Here are 6 Things To Know Before Starting as a QA Engineer
If you have an eye for detail, take pleasure in solving problems, and have a good grasp of how people use software, you may want to consider a career as a quality assurance (QA) engineer. The job of a QA engineer is to make sure that new apps are fully functional before they are made available to consumers. They ensure that all software is up to company standards by thoroughly testing it and actively searching for issues.
If you’re thinking about shifting to this career, keep reading! In this article, we’ll share some things you need to know before embarking on your journey towards becoming a QA engineer.
1. It’s Not a Piece of Cake
More and more people are deciding to leave their comfort zone and pursue a career in the IT industry. And a huge percentage of these individuals are deciding to try out a QA career since it appears to be the most uncomplicated.
Contrary to popular belief, this is not the case. As a QA Engineer, you must put the same level of time and energy as a software developer to succeed. You’ll need to learn plenty of technical skills, but you’ll also have to develop the ability to apply them appropriately. A QA Engineer has a wide range of responsibilities and must have a thorough awareness of the development process and the company’s objectives. When it comes to QA engineering, it’s not just about identifying and reporting bugs.
2. Learning a Coding Language Can Be Highly Beneficial
For aspiring QA engineers, learning to code in object-oriented languages like Python, Java, or C# Dan is a huge plus. However, your choice of programming language depends on the type of work you plan to do in the future, from software development to web development to embedded systems. For instance, a QA engineer for web development needs to be familiar with HTML, CSS, and JS.
As a QA engineer, learning to code allows you to comprehend the development team’s mental processes and recognize and forecast possible failure scenarios in a product that you would otherwise be unable to. In the software sector, a basic understanding of coding is essential.
3. Understand Business Objectives and the Client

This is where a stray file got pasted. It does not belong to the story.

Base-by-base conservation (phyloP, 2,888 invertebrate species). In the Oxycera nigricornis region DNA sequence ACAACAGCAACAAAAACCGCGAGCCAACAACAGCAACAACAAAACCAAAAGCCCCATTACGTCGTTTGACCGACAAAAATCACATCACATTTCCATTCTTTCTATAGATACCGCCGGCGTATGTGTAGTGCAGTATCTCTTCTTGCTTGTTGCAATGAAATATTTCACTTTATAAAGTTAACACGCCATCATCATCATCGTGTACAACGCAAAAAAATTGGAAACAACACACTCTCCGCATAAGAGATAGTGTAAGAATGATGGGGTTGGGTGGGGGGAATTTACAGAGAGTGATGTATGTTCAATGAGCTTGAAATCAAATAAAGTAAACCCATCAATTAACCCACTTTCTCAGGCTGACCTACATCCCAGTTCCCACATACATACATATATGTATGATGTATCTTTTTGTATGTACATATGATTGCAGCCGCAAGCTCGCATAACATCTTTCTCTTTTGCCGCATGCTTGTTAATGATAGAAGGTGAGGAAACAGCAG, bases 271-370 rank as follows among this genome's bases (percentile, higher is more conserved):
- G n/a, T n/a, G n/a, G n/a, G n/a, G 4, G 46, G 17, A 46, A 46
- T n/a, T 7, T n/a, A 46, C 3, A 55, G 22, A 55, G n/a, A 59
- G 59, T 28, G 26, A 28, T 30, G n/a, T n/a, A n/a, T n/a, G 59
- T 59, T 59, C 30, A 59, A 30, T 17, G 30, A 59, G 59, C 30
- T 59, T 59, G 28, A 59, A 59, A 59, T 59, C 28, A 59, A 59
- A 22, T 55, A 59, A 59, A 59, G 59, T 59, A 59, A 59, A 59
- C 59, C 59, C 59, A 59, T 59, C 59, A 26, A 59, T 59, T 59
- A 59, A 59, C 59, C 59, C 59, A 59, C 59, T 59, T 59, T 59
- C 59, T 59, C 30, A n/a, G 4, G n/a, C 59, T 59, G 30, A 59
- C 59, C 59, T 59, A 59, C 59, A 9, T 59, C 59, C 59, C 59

Understanding the client’s business objectives takes you from being a good QA engineer to a great one. Developing and testing code aren’t the only things you’re responsible for. It’s also about creating value for the company.
To get a clearer sense of the bigger picture, you need to test the code on top of being well-versed in company objectives. This helps you add more value to the finished product. You turn an idea upside down and back again, dismantle and reassemble it to discover its flaws and limitations. When testing a product, you need to consider it from the client’s viewpoint but also put yourself in the end-user’s shoes so that you can anticipate how they will use it.
4. Never Stop Learning
Information technology is changing at a breakneck pace, and no one can predict what the future will bring. Staying on top of the latest languages, frameworks, tools, and design approaches can be challenging. However, if testers aren’t constantly improving their skills, they risk being left behind in the fast-moving world of software development.
A team is only as good as its weakest link. You’ll have more options, even within your own company, if you improve your talents. When you’re constantly learning, you’ll be able to encourage new ideas and help your team thrive. Introducing fresh ideas and concepts to your team challenges them to come up with new and innovative ways to accomplish their tasks.
5. Ask the Right Questions
Software testing involves a great deal of questioning. As such, it’s crucial for QA engineers to know how to ask the right questions. Think about what’s relevant from a user’s perspective or a competitive standpoint. Then, try to find out why the client chose the product and what makes it unique. When looking for a problem’s root cause, asking why five times can help explore the underlying cause-and-effect relationships.
The more you share, the more you help each other! Spread the word about great blog posts you’ve read or new tools you’ve discovered. When you share knowledge with your team, you’re demonstrating that you’re eager to learn and that you wish to support them in their growth and fulfill the goals of your group. Building a successful team begins with being open about the things you’ve learned, the good and the bad, the mistakes and the successes you’ve had.
A career in QA engineering can be both lucrative and fulfilling. In this article, we’ve shared six tips to help you become an excellent QA Engineer who contributes to the success of your team and the company. If you have been planning to shift to this field, we hope that this article can help your career get off to a good start.